Imagine: How Creativity Works
by Jonah Lehrer. Houghton Mifflin Harcourt, 2012
What do Toy Story II, Post-It Notes and West Side Story have in common? According to Lehrer, they all emerged from a unique combination of context, circumstance and attitude—the stuff of creativity.
In Lehrer’s new book, Imagine, the prolific science writer delves into one of the most familiar—and mysterious—capacities of the human mind: the “ability to imagine what has never existed.” Through a whirlwind tour of innovative personalities, Lehrer covers various facets of creative thinking: the importance of casual conversations that can lead to unexpected ideas, the value of debate and criticism in challenging our assumptions, and the necessity of focusing our attention on a single task. He introduces us to a Pixar computer animator in Silicon Valley who finds his greatest insights when his ideas are ripped to shreds at daily group meetings and to an autistic surfer whose obsession and comfort with the ocean lets him improvise moves never seen before.
Creativity, as Lehrer describes, is not an individual “gift,” a lucky trait that some people are just born with; it comes from a combination of processes. He highlights what spurs creativity on a small scale, noting, for instance, that a small fold of tissue in the brain called the anterior superior temporal gyrus (what he calls the “neural correlate of insight”) becomes active seconds before an epiphany. He steadily works all the way up to a large scale, discussing how serendipitous meetings in a sprawling metropolis can spark innovation by exposing us to unfamiliar ideas.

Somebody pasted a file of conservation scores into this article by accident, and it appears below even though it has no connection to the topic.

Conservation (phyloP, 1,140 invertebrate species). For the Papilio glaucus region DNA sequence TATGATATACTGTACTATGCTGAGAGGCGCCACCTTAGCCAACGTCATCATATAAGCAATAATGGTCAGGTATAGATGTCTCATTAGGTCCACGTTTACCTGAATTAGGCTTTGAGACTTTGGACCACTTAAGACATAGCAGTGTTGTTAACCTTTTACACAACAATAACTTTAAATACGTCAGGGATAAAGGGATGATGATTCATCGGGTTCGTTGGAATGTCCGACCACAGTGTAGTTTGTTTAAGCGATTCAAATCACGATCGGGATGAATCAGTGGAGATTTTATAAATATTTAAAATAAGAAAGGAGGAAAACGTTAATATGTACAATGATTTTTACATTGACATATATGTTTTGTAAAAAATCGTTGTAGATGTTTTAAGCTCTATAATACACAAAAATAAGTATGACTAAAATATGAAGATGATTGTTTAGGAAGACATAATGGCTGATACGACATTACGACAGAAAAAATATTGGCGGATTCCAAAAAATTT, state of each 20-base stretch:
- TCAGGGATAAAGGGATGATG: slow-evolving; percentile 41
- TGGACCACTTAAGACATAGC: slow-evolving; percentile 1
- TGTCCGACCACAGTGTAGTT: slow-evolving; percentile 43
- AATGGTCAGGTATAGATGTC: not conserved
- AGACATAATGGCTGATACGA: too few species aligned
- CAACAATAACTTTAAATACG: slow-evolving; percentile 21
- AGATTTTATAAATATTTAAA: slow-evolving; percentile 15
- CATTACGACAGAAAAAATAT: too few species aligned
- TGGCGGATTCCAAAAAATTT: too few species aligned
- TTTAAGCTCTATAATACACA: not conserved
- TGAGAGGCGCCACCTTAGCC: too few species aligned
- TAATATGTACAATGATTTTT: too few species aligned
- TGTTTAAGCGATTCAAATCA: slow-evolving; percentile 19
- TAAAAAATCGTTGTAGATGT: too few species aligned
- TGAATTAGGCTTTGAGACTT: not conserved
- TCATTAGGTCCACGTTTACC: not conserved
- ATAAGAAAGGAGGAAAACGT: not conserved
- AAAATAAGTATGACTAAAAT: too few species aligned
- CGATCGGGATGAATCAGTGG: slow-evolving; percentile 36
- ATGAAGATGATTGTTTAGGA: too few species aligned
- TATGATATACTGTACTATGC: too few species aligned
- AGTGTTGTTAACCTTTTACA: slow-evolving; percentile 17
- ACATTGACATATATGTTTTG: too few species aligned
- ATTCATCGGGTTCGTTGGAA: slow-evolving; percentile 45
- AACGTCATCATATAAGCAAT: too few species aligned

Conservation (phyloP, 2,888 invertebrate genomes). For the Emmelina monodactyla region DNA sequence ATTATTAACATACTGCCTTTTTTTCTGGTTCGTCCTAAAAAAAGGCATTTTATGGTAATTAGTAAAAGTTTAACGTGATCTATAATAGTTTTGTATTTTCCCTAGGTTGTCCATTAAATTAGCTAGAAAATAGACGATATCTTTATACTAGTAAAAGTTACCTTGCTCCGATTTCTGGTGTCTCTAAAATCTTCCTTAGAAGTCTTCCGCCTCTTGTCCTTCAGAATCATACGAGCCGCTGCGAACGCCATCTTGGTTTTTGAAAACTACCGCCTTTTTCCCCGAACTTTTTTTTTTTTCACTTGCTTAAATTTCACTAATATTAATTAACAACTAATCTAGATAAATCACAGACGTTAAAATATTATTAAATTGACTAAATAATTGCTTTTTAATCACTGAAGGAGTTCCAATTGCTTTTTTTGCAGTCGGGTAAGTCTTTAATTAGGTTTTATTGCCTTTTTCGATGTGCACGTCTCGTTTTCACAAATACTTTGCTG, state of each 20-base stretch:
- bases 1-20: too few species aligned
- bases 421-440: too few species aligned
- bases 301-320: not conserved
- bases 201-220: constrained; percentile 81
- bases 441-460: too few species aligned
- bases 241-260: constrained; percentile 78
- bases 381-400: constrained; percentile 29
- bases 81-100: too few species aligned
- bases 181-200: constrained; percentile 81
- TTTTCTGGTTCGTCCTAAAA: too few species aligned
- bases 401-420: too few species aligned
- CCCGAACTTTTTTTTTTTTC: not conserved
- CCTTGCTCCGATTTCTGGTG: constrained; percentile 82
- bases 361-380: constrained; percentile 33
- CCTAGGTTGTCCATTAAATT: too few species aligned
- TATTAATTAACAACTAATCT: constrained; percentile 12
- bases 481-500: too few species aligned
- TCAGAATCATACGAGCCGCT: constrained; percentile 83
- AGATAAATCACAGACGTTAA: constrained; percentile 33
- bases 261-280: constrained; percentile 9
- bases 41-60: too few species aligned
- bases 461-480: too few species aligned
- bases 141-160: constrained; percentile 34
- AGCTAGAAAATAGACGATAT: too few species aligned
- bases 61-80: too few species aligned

Lehrer also sprinkles in useful tips to feed our own imagination. Feeling stuck? Go for a walk or take a warm bath. According to a British scientist, interruptions are crucial to forming new ideas because the mental break lets your brain turn inward to notice stray thoughts and insights. Or consider painting the walls blue: one study suggests the color can double your creative output by triggering associations with the sky and the ocean. The mental relaxation associated with these natural milieus helps to stimulate our imagination.
The research that Lehrer describes defies conventional wisdom. The traditional form of brainstorming—free association with only positive feedback—might seem productive, but it does not work. Creativity actually thrives on criticism and debate because it forces us to engage with new ideas.
For a book about creativity, Lehrer’s approach can often feel formulaic: an anecdote here, some history there, a few scientific studies interspersed. Even so, the book is comprehensive, presenting a clear picture of our current scientific understanding of creativity. By exploring the moving parts of creative genius, Lehrer allows us to see what makes our own imagination tick.